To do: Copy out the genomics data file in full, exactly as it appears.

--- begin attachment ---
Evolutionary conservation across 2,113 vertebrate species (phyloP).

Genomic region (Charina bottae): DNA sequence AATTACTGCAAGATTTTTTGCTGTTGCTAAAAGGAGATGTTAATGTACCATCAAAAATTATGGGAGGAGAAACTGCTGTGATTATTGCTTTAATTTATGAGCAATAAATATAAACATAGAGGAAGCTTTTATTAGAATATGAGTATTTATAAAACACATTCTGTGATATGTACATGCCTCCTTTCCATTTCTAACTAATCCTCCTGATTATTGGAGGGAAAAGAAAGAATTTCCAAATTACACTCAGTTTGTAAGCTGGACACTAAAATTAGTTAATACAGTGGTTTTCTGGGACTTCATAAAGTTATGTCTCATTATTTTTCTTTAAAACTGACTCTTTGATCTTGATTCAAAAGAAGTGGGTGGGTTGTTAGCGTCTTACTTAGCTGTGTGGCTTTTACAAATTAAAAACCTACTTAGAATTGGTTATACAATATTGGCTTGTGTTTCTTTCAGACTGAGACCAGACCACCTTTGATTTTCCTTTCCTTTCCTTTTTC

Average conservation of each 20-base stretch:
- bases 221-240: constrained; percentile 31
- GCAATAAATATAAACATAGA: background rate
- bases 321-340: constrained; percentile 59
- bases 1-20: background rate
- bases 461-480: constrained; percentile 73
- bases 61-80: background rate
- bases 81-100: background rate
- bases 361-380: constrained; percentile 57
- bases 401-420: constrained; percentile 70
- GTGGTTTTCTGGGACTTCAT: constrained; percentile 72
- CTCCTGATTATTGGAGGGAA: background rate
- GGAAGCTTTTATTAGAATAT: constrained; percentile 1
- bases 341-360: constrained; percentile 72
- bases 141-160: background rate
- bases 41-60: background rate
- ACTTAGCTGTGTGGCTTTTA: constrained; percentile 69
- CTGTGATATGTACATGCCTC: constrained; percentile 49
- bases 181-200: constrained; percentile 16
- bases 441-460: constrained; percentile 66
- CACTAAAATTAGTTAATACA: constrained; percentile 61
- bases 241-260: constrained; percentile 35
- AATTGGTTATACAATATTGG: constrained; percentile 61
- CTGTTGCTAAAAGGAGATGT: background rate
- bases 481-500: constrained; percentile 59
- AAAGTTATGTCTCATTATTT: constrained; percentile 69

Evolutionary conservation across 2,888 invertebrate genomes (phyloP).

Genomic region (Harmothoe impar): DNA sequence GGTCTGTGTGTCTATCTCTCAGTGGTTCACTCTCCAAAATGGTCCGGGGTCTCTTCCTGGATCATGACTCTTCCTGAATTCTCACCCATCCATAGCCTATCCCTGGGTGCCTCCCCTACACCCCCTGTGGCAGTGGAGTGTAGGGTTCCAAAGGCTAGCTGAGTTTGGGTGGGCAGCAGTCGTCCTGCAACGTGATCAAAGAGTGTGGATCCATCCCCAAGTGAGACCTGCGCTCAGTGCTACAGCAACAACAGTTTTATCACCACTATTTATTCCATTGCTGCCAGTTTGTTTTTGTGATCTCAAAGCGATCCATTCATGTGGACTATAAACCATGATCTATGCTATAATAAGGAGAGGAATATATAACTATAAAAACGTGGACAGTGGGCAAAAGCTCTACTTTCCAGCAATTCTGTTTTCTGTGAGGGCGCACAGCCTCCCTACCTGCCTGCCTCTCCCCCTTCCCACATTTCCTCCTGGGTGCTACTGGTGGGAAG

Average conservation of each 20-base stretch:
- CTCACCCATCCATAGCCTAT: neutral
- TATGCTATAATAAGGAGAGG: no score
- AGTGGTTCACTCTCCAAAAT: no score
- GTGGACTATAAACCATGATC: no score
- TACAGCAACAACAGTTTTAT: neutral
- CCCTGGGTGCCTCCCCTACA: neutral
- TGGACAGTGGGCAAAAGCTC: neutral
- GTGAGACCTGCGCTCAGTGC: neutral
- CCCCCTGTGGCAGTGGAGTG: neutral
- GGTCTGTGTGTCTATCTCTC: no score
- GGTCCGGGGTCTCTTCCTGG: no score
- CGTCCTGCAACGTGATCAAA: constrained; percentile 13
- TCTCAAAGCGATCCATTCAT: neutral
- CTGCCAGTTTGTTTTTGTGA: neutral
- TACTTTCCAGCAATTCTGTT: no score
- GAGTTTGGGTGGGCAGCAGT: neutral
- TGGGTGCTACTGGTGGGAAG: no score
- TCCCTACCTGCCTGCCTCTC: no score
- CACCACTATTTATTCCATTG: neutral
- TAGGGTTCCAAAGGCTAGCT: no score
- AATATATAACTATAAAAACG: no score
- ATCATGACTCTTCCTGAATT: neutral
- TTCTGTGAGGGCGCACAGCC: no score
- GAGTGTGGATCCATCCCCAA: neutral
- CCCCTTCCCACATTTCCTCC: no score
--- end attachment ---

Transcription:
Evolutionary conservation across 2,113 vertebrate species (phyloP).

Genomic region (Charina bottae): DNA sequence AATTACTGCAAGATTTTTTGCTGTTGCTAAAAGGAGATGTTAATGTACCATCAAAAATTATGGGAGGAGAAACTGCTGTGATTATTGCTTTAATTTATGAGCAATAAATATAAACATAGAGGAAGCTTTTATTAGAATATGAGTATTTATAAAACACATTCTGTGATATGTACATGCCTCCTTTCCATTTCTAACTAATCCTCCTGATTATTGGAGGGAAAAGAAAGAATTTCCAAATTACACTCAGTTTGTAAGCTGGACACTAAAATTAGTTAATACAGTGGTTTTCTGGGACTTCATAAAGTTATGTCTCATTATTTTTCTTTAAAACTGACTCTTTGATCTTGATTCAAAAGAAGTGGGTGGGTTGTTAGCGTCTTACTTAGCTGTGTGGCTTTTACAAATTAAAAACCTACTTAGAATTGGTTATACAATATTGGCTTGTGTTTCTTTCAGACTGAGACCAGACCACCTTTGATTTTCCTTTCCTTTCCTTTTTC

Average conservation of each 20-base stretch:
- bases 221-240: constrained; percentile 31
- GCAATAAATATAAACATAGA: background rate
- bases 321-340: constrained; percentile 59
- bases 1-20: background rate
- bases 461-480: constrained; percentile 73
- bases 61-80: background rate
- bases 81-100: background rate
- bases 361-380: constrained; percentile 57
- bases 401-420: constrained; percentile 70
- GTGGTTTTCTGGGACTTCAT: constrained; percentile 72
- CTCCTGATTATTGGAGGGAA: background rate
- GGAAGCTTTTATTAGAATAT: constrained; percentile 1
- bases 341-360: constrained; percentile 72
- bases 141-160: background rate
- bases 41-60: background rate
- ACTTAGCTGTGTGGCTTTTA: constrained; percentile 69
- CTGTGATATGTACATGCCTC: constrained; percentile 49
- bases 181-200: constrained; percentile 16
- bases 441-460: constrained; percentile 66
- CACTAAAATTAGTTAATACA: constrained; percentile 61
- bases 241-260: constrained; percentile 35
- AATTGGTTATACAATATTGG: constrained; percentile 61
- CTGTTGCTAAAAGGAGATGT: background rate
- bases 481-500: constrained; percentile 59
- AAAGTTATGTCTCATTATTT: constrained; percentile 69

Evolutionary conservation across 2,888 invertebrate genomes (phyloP).

Genomic region (Harmothoe impar): DNA sequence GGTCTGTGTGTCTATCTCTCAGTGGTTCACTCTCCAAAATGGTCCGGGGTCTCTTCCTGGATCATGACTCTTCCTGAATTCTCACCCATCCATAGCCTATCCCTGGGTGCCTCCCCTACACCCCCTGTGGCAGTGGAGTGTAGGGTTCCAAAGGCTAGCTGAGTTTGGGTGGGCAGCAGTCGTCCTGCAACGTGATCAAAGAGTGTGGATCCATCCCCAAGTGAGACCTGCGCTCAGTGCTACAGCAACAACAGTTTTATCACCACTATTTATTCCATTGCTGCCAGTTTGTTTTTGTGATCTCAAAGCGATCCATTCATGTGGACTATAAACCATGATCTATGCTATAATAAGGAGAGGAATATATAACTATAAAAACGTGGACAGTGGGCAAAAGCTCTACTTTCCAGCAATTCTGTTTTCTGTGAGGGCGCACAGCCTCCCTACCTGCCTGCCTCTCCCCCTTCCCACATTTCCTCCTGGGTGCTACTGGTGGGAAG

Average conservation of each 20-base stretch:
- CTCACCCATCCATAGCCTAT: neutral
- TATGCTATAATAAGGAGAGG: no score
- AGTGGTTCACTCTCCAAAAT: no score
- GTGGACTATAAACCATGATC: no score
- TACAGCAACAACAGTTTTAT: neutral
- CCCTGGGTGCCTCCCCTACA: neutral
- TGGACAGTGGGCAAAAGCTC: neutral
- GTGAGACCTGCGCTCAGTGC: neutral
- CCCCCTGTGGCAGTGGAGTG: neutral
- GGTCTGTGTGTCTATCTCTC: no score
- GGTCCGGGGTCTCTTCCTGG: no score
- CGTCCTGCAACGTGATCAAA: constrained; percentile 13
- TCTCAAAGCGATCCATTCAT: neutral
- CTGCCAGTTTGTTTTTGTGA: neutral
- TACTTTCCAGCAATTCTGTT: no score
- GAGTTTGGGTGGGCAGCAGT: neutral
- TGGGTGCTACTGGTGGGAAG: no score
- TCCCTACCTGCCTGCCTCTC: no score
- CACCACTATTTATTCCATTG: neutral
- TAGGGTTCCAAAGGCTAGCT: no score
- AATATATAACTATAAAAACG: no score
- ATCATGACTCTTCCTGAATT: neutral
- TTCTGTGAGGGCGCACAGCC: no score
- GAGTGTGGATCCATCCCCAA: neutral
- CCCCTTCCCACATTTCCTCC: no score